By: Christina Cruz
“This could be that moment.”
“What are you saying?” the man suggested.
“Haven’t you ever thought that there might be a time when we can no longer be together?” the woman confessed.
“Why would you ever think that?” he choked. “We’ll be alright.” He took her small palm in his and massaged the back of her hand which had gone numb. While doing so, his gaze diverted to the ring on her finger that he had placed there a week before.
“Here put on your coat,” he offered, “This weather is making you say things.” She bundled herself up in the heavy tunic and continued to stare at the unusually bright stars sprinkled across the black sky.
“The weather wasn’t always like such, now that I mull over the thought. It’s strange because it almost seems as if this bitter cold was always here but only now am I noticing that it was death’s subtle entra-”
“Stop it! You’ll be fine,” he assured her, “As long as you stay here with me. Beatrice this is nothing more than a minor setback. That’s all. Stay here where it’s perfectly safe. Just think we’ll be in New York in two days!”
“How could you be so sure Emmanuel?” she argued, “We are literally standing on our graves and doing nothing about it. Can’t you be sensible for once?”
She clasped his hands and stared straight into his deep brown eyes hoping that would be enough to convince him. A moment passed until he broke her grip and instead grabbed his scotch on the rocks. The couple remained quiet and all that sounded was the clanging of the enormous, protruding piece of ice against the glass as the man downed the remaining fluid.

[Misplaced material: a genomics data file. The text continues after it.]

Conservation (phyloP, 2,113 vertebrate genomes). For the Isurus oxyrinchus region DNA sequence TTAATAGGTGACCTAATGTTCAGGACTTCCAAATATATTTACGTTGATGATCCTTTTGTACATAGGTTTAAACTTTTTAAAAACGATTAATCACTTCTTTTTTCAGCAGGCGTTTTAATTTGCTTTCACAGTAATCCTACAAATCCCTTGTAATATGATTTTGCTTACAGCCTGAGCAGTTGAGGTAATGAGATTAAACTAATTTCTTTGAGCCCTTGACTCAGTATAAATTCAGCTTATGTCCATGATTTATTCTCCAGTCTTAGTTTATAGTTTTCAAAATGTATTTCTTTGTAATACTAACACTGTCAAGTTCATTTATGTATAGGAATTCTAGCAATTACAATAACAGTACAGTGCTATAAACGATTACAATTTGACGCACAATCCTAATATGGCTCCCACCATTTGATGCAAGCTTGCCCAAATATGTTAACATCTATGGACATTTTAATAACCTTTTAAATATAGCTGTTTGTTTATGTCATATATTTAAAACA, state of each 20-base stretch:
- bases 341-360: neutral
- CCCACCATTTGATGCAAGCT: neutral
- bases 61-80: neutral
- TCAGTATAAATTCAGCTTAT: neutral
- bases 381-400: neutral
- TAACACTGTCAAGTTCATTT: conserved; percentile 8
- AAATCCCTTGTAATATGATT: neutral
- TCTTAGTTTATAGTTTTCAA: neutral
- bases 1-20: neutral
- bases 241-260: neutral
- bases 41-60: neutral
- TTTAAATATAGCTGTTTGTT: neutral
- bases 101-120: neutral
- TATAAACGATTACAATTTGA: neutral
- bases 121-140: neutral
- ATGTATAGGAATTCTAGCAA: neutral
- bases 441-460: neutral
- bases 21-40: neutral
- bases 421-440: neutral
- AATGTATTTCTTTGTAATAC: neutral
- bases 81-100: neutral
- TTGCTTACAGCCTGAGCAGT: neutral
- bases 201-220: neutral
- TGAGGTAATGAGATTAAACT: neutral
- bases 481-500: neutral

“I’d prefer you drink a glass of cold water. You know how you get with liquor.”
“Maybe if you told me you were staying I would have no reason to drink.”
“I guess that you are correct. I give you that, however, if you have any intentions to arrive in New York in this fashion you better get used to cold water. That is unless you change your mind.”
“Don’t you understand once you leave this ledge you’re done for? No one can rescue you and your soul will be left to float aimlessly!” he exploded.
“And what do we have in store for our future if we remain here? Floating aimlessly may not appear to be the best decision, but it’ll be more bearable if I can drift together with you.”
“For God sakes Bee, think about our child!” he said as he gestured towards her swollen abdomen.
“I am thinking about our child! Why do you think I want to leave? Look at that light in the distance. It’s calling us.”
“No Bee it’s just calling you!”
“It’s useless. Even if I tried to reach for that light, I would never make it past this ledge. You on the other hand can.”
“You mean you won’t be going with me?” He subtly shook his head and her heart sank, similar to an anchor released into the vast ocean.
“It seems as if this is that moment. But let’s promise each other to make it brief. Once the crisis here is solved I’ll swim through the coldest of waters searching for you.”
“I know you will. And until then I promise to stay safe.”
“Saying goodbyes?” An old lady approached the young woman, “I’ll be going as well. Mind if I tag along dear?” she asked.
“No, go ahead. I don’t mind company,” she replied.
The man called out, “I love y-”
“I know. Next time we see each other we’ll be in New York!”
The man smirked, “See you later Bee.” He watched from the ledge as the woman he loved descended into the dark abyss.
“Are you alright dear?” the elderly lady inquired concerned. The woman nodded. She was more interested in the light still flickering at them in the distance. It soon faded and they were left alone to float in the darkness.
“I wonder what they’ll say in the future about the tragic ‘Unsinkable’ ship, the Titanic.” the elderly lady pondered.
“To them it’ll no longer be a tragedy. They can never understand what we left behind.” The passengers winced as audible screaming echoed across the Atlantic horizon. It grew louder, then all of a sudden silent.
“Did you see that shooting star?” the older woman asked.
“Yes I did, and I miss him already.”